Feb 1, 2008

Friday, Feb 1, 2008 Allan E. Parrish

Theme: Robin Williams Movie Roles

18A: Robin Williams in "Jumanji": Alan Parrish (look at the crossword constructor's name)

59A: Robin Williams in "Dead Posts Society": John Keating

3D: Robin Williams in "Good Will Hunting": Sean Maguire

27D: Robin Williams in "Insomnia": Walter Finch

I gave up very earlier on. Impossible for me. Too many unfamiliar band name, author name, actress name.

I was convinced at one point that Star Tribune made a mistake on the Perot clue. I only knew him as Ross Perot. I suspected that the first letter could be an abbreviation of his given name. But I dismissed the idea quickly because the clue for 53D: Indian Royalty is a singular form, thus the last letter cannot be S. I was so lost in that corner.

The movie characters got my goat too. I actually watched "Good Will Hunting" once, but I can not remember the professor's name. Never watched the other three movies. I do remember his character Mr. Dobbs in "Man of the Year".

There are also 3 Russia related clues.

50A: Putin turndown: NYET. This is the Russian for "NO". I bet Bush can fill in this one quickly. I wonder if Bush does crosswords.

64A.: Czar's decree: UKASE. What a weird looking word.

38D: Russian Villas: DACHAS. I acturally got this one. The interview of Putin by Time's reporter on its Person of the Year piece was conducted in Putin's Dacha I think.

Here is more:

4A: Multi-talented Rivera: CHITA. Never heard of her. She received 2 Tony Awards.

9A: Perpendicular: PLUMB. This is an interesting word, it can be noun, verb, adj or adv.

14A: Abu Dhabi, Dubai et al.: UAE (United Arab Emirates). UAR (United Arab Republic) is a union of Egypt and Syria from 1958 to 1961.

17A: One-time time connection: AT A (One at a time)

22A: Quite cold: GELID. New word to me. MN has been gelid in the past several days. I just can not SHRUG (47A: "I dunno" gesture) off the cold I caught from the Edwards rally.

24A: Smarted: STUNG

26A: Pirates' take: SWAG. Another word for booty.

30A: Escargot: SNAIL. I've never eaten snail before. Snake, yes, once, not bad, but I don't want to try it again.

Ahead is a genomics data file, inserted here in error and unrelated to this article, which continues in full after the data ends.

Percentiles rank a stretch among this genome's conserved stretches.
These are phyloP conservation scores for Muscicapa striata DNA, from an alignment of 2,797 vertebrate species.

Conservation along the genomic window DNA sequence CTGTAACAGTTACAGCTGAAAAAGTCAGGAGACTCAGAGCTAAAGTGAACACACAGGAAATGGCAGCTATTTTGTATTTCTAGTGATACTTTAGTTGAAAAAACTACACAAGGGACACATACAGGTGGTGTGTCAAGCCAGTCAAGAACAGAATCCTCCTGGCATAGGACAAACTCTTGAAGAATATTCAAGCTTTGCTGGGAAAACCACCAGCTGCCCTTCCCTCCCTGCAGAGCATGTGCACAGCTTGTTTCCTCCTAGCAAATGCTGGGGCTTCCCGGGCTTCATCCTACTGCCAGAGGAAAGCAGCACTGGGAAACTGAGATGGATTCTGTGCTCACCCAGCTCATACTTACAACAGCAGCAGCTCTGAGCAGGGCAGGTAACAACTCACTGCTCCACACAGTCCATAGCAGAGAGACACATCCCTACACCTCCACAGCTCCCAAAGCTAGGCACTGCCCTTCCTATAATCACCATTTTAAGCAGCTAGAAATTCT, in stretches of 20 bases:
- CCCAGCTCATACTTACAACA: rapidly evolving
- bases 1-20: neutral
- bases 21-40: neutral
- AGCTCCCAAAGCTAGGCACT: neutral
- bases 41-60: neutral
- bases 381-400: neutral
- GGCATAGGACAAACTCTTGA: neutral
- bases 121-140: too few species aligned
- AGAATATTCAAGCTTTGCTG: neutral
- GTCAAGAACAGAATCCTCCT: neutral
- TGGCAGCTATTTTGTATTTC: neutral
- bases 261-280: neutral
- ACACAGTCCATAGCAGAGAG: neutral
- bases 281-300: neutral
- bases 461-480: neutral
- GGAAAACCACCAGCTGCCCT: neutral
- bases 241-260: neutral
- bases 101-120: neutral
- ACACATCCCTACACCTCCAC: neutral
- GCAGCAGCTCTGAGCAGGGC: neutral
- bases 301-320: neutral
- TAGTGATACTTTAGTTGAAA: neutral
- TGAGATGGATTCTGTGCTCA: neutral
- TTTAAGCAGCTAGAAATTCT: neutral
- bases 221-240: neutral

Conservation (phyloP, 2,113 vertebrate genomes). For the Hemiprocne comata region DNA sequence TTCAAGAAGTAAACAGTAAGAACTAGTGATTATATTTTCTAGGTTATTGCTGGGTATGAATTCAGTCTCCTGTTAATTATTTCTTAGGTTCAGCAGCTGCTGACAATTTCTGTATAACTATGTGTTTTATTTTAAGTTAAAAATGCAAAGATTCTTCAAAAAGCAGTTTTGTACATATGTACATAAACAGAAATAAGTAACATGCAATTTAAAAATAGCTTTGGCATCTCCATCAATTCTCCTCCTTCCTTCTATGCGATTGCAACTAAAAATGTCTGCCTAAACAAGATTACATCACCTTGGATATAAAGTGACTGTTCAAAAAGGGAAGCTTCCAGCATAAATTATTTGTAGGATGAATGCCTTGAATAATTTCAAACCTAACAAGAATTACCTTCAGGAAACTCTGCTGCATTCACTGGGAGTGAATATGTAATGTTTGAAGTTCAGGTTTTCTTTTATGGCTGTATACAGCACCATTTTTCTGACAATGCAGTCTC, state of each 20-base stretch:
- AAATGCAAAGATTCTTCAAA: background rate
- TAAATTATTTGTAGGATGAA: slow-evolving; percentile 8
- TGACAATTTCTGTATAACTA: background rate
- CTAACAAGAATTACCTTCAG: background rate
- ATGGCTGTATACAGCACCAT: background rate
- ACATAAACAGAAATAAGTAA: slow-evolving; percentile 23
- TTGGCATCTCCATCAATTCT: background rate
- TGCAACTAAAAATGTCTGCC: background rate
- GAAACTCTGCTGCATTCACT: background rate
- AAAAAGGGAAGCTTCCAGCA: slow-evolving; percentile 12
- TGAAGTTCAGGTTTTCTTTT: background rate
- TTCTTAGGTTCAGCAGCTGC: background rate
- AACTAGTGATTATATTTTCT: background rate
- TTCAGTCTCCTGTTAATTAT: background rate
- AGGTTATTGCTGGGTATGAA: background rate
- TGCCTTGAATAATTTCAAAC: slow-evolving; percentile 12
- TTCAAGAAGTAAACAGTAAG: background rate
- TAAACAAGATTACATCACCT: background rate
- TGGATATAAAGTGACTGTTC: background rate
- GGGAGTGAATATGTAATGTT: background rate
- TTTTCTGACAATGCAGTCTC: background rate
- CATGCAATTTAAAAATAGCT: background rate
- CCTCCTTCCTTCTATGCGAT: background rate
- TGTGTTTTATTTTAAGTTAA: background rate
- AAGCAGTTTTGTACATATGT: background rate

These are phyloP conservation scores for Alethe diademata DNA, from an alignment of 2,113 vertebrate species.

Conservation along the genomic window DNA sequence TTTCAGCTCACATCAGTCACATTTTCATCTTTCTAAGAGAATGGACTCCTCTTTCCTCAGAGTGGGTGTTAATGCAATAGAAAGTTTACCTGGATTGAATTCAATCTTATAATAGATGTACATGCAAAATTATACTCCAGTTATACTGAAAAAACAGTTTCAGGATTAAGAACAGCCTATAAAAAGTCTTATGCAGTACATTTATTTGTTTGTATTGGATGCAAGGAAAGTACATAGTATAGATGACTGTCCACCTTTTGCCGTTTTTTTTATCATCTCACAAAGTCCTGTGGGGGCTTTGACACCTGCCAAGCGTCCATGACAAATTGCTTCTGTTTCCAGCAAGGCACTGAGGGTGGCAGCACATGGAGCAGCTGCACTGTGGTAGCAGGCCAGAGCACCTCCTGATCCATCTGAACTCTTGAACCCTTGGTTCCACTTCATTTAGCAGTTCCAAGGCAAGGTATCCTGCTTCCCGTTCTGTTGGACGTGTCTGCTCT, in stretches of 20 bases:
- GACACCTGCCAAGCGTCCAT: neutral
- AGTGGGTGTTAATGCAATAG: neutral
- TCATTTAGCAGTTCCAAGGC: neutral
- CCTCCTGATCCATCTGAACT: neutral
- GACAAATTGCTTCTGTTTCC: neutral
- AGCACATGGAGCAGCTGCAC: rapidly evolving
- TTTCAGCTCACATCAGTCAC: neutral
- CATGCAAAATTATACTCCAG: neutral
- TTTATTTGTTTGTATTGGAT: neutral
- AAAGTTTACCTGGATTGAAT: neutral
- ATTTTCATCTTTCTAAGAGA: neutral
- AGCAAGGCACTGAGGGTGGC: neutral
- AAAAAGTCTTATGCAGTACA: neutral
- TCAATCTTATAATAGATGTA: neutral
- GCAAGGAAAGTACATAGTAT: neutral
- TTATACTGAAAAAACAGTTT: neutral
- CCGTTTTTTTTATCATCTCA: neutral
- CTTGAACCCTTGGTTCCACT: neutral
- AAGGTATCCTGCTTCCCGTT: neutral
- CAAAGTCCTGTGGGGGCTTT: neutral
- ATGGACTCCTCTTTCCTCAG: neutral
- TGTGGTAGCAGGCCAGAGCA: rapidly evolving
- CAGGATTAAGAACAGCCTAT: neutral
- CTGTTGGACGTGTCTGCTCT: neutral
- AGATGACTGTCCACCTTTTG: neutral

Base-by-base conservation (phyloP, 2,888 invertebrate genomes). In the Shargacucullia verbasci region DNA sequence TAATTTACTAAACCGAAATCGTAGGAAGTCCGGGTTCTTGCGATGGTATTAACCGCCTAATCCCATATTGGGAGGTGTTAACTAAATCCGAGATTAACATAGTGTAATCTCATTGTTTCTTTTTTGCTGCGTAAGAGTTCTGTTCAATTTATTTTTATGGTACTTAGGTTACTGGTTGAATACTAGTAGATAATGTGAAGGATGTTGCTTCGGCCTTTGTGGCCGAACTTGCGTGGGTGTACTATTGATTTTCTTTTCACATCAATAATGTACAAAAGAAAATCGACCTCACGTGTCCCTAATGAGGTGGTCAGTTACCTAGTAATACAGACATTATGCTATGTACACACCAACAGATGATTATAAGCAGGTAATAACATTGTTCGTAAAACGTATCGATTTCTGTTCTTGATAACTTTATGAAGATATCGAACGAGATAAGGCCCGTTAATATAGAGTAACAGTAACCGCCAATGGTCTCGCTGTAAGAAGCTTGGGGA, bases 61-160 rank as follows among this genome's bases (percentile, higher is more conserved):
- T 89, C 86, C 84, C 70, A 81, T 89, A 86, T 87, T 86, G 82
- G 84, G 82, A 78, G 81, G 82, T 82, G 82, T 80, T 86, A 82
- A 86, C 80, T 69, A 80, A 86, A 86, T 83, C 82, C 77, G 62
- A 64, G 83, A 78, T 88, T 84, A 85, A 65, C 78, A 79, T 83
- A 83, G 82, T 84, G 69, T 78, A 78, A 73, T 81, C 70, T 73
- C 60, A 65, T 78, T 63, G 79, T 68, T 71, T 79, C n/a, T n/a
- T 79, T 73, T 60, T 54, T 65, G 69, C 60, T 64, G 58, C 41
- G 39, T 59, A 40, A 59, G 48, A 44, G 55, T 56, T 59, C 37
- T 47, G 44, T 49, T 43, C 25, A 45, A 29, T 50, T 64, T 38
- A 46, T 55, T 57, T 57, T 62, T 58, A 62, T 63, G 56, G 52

35A: Martha of mysteries: GRIMES. Did I blog about her before? Her name sounds familar to me.

37A: Pandemonium: BEDLAM. I got this one.

39A: Day-night tie: EQUINOX. Very tough for me. The down clues did not help at all.

40A: Average score: PAR. I put CEE first.

52A: "Like a Rock" Sing: SEGER. Knew the song, did not know the singer.

68A: Politico Perot: H ROSS (Henry Ross). I found out that Ross is actually the middle name of his brother, who died at age of 3. Perot's original middle name is Ray. He changed it into Ross in honor of his brother.

Down clues:

1D: Liquid measures: QUARTS

2D: Luzon Island battle site: BATAAN. According to the dictionary, it's "a peninsula on W Luzon, in the Philippines: U.S. troops surrendered to Japanese April 9, 1942"

4D: Actress Rosalind: CHAO. Never heard of her. The only Rosalind I know is Russel.

8D: Quaking trees: ASPENS. I spent a long time analyzing the poem Scooter Libby sent to Judith Miller when she was in prison. He wrote "Out West, where you vacation, the aspens will already be turning. They turn in clusters, because their roots connect them". It's definitely coded.

9D: _mutuel: Pari. A form of betting. Never heard of it.

11D: Swiss Canton: URI.

25D: "Bang a Gong (Get It On)" band: T REX. Look at here if you want to delve more into this band.

28D: Winglike parts: ALAE. Winglike is ALAR.

33D: Fashion designer: MODISTE. I was misled. I kept thinking of a real fashion designer like Vera Wang or Marc Jacobs. I could not get any help from the across clues either. MODISTE is a French word for a designer or producer in women's fashions.

40D: wharf: QUAY. I put PIER first.

43D: Denier: NEGATOR.

46D: Six-winged angel: SERAPH

48D: Writer LeGuin: URSULA. Vaguely remembered her name.

49D: Wound up: TENSE. I put _ _ _ ED quickly, too quickly.

53D: Indian Royalty: RANIS. I put RAJAH initially and felt very proud of myself for a minute. But nothing made sense after that. Should it be clued as plural form (Royalties)?

56D: Classic Jags: XKES. By the way, in yesterday's crossword, 69A: British exports (MGS), one reader pointed out that MG is a British sport car.

59D: Water pitcher: JUG. I put jar first.

60D: Volga tributary: OKA.

61D: _mat (dangerous cargo). HAZ. Hazard Material

62D: Late starter: ISO. Isolate.

That's all.

By the way, if you have time, please go to the Cruciverbalist's website and vote for the clever clue of the month. The candidates for this month are:

Cheese that's made backward? EDAM (Made backward is EDAM)

Snow boarders? SEVENDWARFS (Snow White)

Christmas trees? PEARS (As in '...a partridge in a PEAR tree)

Half a huge cost? ARM (As in something costing an arm and a leg)

Ones taking a lot of interest in their work? USURER (Usurer: someone who lends money at excessive rates of interest)

Idle and then some? ERICS (As in Eric Idle, the English comedian/actor).

Have a wonderful February everyone.

C. C.


Rex Parker said...

Thanks for the link - which puzzle is in the "Star Tribune?" Does it have its own puzzle? Is it a syndicated puzzle? After looking at your site, I googled [robin williams crossword] and got ... your site. HA ha.

Best wishes,

C.C. Burnikel said...

I am very new to this blog stuff Rex. I thought I have replied to you, but the answer does not show up at the "Comment" part.

Anyway, it's TMS puzzle.

C. C.

Orange said...

Allan Parrish has made some really good crosswords, but this theme—the names of characters played by Robin Williams—is pretty darned obscure.

C.C. Burnikel said...


Again, I just chalked it up to my pathetic knowledge on American movies.

I can not even remember the full name of the Robbin Williams's character in Man of the Year. I watched the DVD not long ago.

C. C.